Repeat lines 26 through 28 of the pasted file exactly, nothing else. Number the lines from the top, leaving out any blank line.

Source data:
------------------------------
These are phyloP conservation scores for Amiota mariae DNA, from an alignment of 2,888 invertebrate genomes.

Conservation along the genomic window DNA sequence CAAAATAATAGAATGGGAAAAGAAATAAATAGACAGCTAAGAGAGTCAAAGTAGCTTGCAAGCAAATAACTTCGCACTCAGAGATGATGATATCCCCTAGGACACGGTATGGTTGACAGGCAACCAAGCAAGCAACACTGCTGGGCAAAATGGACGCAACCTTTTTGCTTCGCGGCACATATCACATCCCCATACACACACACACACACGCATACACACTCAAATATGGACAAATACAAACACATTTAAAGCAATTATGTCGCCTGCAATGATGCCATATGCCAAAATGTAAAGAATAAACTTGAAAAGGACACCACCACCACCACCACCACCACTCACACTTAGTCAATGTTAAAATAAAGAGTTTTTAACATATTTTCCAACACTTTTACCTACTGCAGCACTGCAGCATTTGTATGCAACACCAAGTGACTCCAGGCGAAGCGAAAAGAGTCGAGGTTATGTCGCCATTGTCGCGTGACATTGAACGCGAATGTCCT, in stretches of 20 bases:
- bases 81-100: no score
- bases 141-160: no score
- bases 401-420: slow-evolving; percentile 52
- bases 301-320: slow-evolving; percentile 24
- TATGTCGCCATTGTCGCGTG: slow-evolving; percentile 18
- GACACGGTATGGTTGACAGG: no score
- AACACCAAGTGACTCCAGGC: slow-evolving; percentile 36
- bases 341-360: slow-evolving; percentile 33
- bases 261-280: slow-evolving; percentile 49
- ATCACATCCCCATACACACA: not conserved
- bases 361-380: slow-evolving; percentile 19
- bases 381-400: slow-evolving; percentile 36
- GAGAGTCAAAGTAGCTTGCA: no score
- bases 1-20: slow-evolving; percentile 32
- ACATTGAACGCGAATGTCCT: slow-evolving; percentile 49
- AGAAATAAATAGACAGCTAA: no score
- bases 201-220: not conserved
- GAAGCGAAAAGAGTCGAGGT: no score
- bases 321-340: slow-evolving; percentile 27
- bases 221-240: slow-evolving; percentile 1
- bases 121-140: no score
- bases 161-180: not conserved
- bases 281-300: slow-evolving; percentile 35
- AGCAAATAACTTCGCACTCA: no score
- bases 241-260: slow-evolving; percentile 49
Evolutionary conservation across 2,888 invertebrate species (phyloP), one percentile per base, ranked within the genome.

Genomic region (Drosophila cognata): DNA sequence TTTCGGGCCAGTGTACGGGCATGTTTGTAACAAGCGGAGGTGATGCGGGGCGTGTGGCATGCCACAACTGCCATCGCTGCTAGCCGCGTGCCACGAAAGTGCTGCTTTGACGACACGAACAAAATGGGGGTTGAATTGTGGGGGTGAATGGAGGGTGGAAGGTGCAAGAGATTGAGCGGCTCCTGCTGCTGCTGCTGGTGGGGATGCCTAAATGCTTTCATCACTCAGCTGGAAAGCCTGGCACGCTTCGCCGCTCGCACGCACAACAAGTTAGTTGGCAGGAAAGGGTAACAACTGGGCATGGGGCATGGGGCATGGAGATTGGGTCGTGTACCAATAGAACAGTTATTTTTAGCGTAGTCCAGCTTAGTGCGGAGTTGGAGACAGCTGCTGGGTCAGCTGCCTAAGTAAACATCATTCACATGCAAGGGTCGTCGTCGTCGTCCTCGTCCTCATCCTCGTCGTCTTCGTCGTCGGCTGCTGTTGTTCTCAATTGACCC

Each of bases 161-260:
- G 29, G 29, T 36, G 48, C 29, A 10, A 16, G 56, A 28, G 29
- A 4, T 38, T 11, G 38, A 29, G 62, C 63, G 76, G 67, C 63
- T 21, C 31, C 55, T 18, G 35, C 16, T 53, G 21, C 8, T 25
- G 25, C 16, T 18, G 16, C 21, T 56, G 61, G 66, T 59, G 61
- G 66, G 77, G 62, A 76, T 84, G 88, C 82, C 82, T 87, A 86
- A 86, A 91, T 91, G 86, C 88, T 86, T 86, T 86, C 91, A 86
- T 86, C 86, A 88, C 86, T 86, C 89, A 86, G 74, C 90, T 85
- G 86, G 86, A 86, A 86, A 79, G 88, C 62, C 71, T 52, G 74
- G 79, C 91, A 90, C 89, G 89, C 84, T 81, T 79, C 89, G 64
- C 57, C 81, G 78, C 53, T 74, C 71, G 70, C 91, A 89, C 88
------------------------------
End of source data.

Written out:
- AGCAAATAACTTCGCACTCA: no score
- bases 241-260: slow-evolving; percentile 49
Evolutionary conservation across 2,888 invertebrate species (phyloP), one percentile per base, ranked within the genome.